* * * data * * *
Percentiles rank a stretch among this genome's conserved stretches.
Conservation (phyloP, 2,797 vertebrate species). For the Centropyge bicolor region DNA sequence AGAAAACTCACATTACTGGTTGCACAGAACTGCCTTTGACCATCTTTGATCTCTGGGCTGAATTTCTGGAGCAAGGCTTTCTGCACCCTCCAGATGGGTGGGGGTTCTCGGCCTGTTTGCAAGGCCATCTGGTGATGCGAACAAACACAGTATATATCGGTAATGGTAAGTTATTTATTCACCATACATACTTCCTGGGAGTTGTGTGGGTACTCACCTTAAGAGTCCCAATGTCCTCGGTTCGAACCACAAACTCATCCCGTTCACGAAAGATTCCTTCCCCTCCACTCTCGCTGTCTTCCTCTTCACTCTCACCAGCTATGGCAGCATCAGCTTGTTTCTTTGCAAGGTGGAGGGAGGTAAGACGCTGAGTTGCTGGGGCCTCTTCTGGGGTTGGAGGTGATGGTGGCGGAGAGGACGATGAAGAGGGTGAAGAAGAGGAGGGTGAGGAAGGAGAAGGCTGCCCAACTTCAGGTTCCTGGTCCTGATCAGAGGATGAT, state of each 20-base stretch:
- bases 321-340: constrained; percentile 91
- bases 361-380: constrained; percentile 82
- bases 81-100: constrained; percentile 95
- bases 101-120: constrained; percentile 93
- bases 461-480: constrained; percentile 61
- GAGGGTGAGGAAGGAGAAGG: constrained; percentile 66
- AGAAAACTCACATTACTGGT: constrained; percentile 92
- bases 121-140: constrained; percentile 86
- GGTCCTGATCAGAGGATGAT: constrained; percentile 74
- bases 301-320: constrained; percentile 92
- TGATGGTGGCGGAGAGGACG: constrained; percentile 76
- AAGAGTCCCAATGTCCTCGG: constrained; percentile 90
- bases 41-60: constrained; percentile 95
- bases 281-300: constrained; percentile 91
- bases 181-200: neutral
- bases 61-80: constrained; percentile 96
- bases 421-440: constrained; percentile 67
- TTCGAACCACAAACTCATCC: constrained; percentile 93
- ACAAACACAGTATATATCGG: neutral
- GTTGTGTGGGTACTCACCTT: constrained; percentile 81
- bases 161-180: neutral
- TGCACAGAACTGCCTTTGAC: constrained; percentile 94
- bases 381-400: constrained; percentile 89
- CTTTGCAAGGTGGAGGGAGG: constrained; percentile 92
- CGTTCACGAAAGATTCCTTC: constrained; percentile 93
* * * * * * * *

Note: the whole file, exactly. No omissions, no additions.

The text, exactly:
Percentiles rank a stretch among this genome's conserved stretches.
Conservation (phyloP, 2,797 vertebrate species). For the Centropyge bicolor region DNA sequence AGAAAACTCACATTACTGGTTGCACAGAACTGCCTTTGACCATCTTTGATCTCTGGGCTGAATTTCTGGAGCAAGGCTTTCTGCACCCTCCAGATGGGTGGGGGTTCTCGGCCTGTTTGCAAGGCCATCTGGTGATGCGAACAAACACAGTATATATCGGTAATGGTAAGTTATTTATTCACCATACATACTTCCTGGGAGTTGTGTGGGTACTCACCTTAAGAGTCCCAATGTCCTCGGTTCGAACCACAAACTCATCCCGTTCACGAAAGATTCCTTCCCCTCCACTCTCGCTGTCTTCCTCTTCACTCTCACCAGCTATGGCAGCATCAGCTTGTTTCTTTGCAAGGTGGAGGGAGGTAAGACGCTGAGTTGCTGGGGCCTCTTCTGGGGTTGGAGGTGATGGTGGCGGAGAGGACGATGAAGAGGGTGAAGAAGAGGAGGGTGAGGAAGGAGAAGGCTGCCCAACTTCAGGTTCCTGGTCCTGATCAGAGGATGAT, state of each 20-base stretch:
- bases 321-340: constrained; percentile 91
- bases 361-380: constrained; percentile 82
- bases 81-100: constrained; percentile 95
- bases 101-120: constrained; percentile 93
- bases 461-480: constrained; percentile 61
- GAGGGTGAGGAAGGAGAAGG: constrained; percentile 66
- AGAAAACTCACATTACTGGT: constrained; percentile 92
- bases 121-140: constrained; percentile 86
- GGTCCTGATCAGAGGATGAT: constrained; percentile 74
- bases 301-320: constrained; percentile 92
- TGATGGTGGCGGAGAGGACG: constrained; percentile 76
- AAGAGTCCCAATGTCCTCGG: constrained; percentile 90
- bases 41-60: constrained; percentile 95
- bases 281-300: constrained; percentile 91
- bases 181-200: neutral
- bases 61-80: constrained; percentile 96
- bases 421-440: constrained; percentile 67
- TTCGAACCACAAACTCATCC: constrained; percentile 93
- ACAAACACAGTATATATCGG: neutral
- GTTGTGTGGGTACTCACCTT: constrained; percentile 81
- bases 161-180: neutral
- TGCACAGAACTGCCTTTGAC: constrained; percentile 94
- bases 381-400: constrained; percentile 89
- CTTTGCAAGGTGGAGGGAGG: constrained; percentile 92
- CGTTCACGAAAGATTCCTTC: constrained; percentile 93